Dinosaur State Park and Arboretum

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Dinosaur State Park
and Arboretum
Connecticut State Park
Dinosaur State Park (Rocky Hill, CT) - dome.JPG
The park's geodesic dome
Country  United States
State  Connecticut
County Hartford
Town Rocky Hill
Elevation 187 ft (57 m) [1]
Coordinates 41°39′03″N 72°39′28″W / 41.65083°N 72.65778°W / 41.65083; -72.65778Coordinates: 41°39′03″N 72°39′28″W / 41.65083°N 72.65778°W / 41.65083; -72.65778 [1]
Area 63 acres (25 ha)
Opened 1968
Management Connecticut Department of Energy and Environmental Protection
Location in Connecticut
Website: Dinosaur State Park
Designated April 1968
Close-up of Eubrontes prints

Dinosaur State Park and Arboretum is a 63-acre (25 ha) state park located in Rocky Hill, Connecticut, several miles south of the state capital of Hartford, that preserves one of the largest dinosaur track sites in North America. Its early Jurassic fossil tracks in sandstone date from about 200 million years ago.[2]

History[edit]

Extensive fossil discoveries have been made since the 1800s in the Connecticut Valley, with specimens uncovered in the area's brownstone quarries found in museums throughout the world.[2] In 1966, hundreds of dinosaur tracks were exposed in Rocky Hill by a bulldozer operator who was excavating for a new state building.[3] The site was preserved as Dinosaur State Park, and its 7-acre (2.8 ha) dinosaur trackway became a Registered National Landmark in 1968.[4]

Dinosaur tracks[edit]

Dinosaur State Park is one of the largest dinosaur track sites in North America. The tracks are from the early Jurassic period and were made over 200 million years ago by a carnivorous dinosaur similar to Dilophosaurus. At present, 500 tracks are enclosed within a 55,000-square-foot (5,100 m2) geodesic dome; the remaining 1,500 are buried for preservation. The park's in-site tracks are Eubrontes, named by Edward Hitchcock, pioneering student of fossilized tracks and one of America's first geologists. The tracks range from 10 to 16 inches (410 mm) in length and are spaced 3.5 to 4.5 feet (1.4 m) apart. The exhibit center also includes rock slabs with other Connecticut Valley fossil tracks, including large four-toed Otozoum tracks with clearly visible skin impressions.[3]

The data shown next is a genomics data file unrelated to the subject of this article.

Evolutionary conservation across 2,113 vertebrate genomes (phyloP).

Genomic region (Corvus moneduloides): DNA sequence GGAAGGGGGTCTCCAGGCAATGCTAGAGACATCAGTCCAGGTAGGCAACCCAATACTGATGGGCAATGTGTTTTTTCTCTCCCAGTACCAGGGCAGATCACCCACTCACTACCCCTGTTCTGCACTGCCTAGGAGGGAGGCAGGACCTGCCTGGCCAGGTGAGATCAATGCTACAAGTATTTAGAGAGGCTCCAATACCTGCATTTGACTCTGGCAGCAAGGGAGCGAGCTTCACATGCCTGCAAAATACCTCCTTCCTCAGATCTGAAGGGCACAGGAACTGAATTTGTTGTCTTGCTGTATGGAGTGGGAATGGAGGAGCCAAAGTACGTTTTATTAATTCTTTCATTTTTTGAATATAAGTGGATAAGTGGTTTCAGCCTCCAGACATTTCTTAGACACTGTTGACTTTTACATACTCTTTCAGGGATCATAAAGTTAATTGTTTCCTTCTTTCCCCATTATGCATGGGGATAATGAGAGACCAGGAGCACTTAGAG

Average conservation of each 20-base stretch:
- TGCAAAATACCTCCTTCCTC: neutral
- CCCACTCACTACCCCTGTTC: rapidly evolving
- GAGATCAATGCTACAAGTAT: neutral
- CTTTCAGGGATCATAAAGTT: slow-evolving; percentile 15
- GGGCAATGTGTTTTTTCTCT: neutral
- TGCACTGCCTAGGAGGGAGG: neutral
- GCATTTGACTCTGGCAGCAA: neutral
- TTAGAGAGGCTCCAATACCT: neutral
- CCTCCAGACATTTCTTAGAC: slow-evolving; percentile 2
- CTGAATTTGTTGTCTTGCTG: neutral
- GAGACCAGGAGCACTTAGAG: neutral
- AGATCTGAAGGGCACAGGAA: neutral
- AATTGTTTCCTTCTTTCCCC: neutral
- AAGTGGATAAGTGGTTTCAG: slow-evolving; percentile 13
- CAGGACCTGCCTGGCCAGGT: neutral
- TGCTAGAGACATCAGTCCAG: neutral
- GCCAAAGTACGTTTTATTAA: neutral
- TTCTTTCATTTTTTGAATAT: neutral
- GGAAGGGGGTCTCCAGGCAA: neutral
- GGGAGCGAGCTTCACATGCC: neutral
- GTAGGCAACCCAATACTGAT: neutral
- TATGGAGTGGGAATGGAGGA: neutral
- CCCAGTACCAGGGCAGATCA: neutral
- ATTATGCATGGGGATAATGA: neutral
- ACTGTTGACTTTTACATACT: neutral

In addition to the tracks, the dome houses life-sized dioramas depicting the Triassic and Jurassic periods, complete with common plants and creatures, and including the aforementioned Dilophosaurus. There are also several interactive displays, a reconstruction of a geologic foundation, and highlights of the tracks’ discovery as well as a discovery room with lizards, Madagascar hissing cockroaches and dinosaur arts and crafts.

Arboretum[edit]

The arboretum's goal is to grow representatives of as many Mesozoic Era plant families as possible on the site. The arboretum has more than two miles (3 km) of nature trails with more than 250 species and cultivars of conifers, plus collections of arborvitae, chamaecyparis, ginkgo, juniper, katsura, pine, sequoia, and magnolia. Some rarer species in the arboretum's collection include the evergreen southern magnolia and monkey puzzle. Recent plantings have focused on woody plants from the Cretaceous angiosperm families.[5]

Events and activities[edit]

During Dinosaur State Park Day, usually held each year in August, almost 2,000 visitors come to the state park to participate in games, experiment with arts and crafts, and listen to live music, while also visiting the indoor and outdoor features of the park.[6]

The arboretum's auditorium shows educational films on weekends on a rotating schedule. Other activities include educational programs centered on guided trail walks and lectures. During warmer months, visitors can create their own track casts in the track casting area.[7]

See also[edit]

References[edit]

  1. ^ a b "Dinosaur State Park". Geographic Names Information System. United States Geological Survey. 
  2. ^ a b "Dinosaur State Park". Connecticut Department of Energy and Environmental Protection. Retrieved February 18, 2013. 
  3. ^ a b "The Trackway at Dinosaur State Park". Friends of Dinosaur Park and Arboretum. Retrieved July 18, 2013. 
  4. ^ "Dinosaur Trackway". National Natural Landmarks. National Park Service. Retrieved July 18, 2015. 
  5. ^ "The Arboretum of Evolution". Friends of Dinosaur Park and Arboretum. Retrieved February 18, 2013. 
  6. ^ "Dinosaur State Park Day". Friends of Dinosaur Park and Arboretum. Retrieved February 18, 2013. 
  7. ^ "Footprint Casting at Dinosaur State Park". Connecticut Department of Energy and Environmental Protection. Retrieved July 18, 2015. 

External links[edit]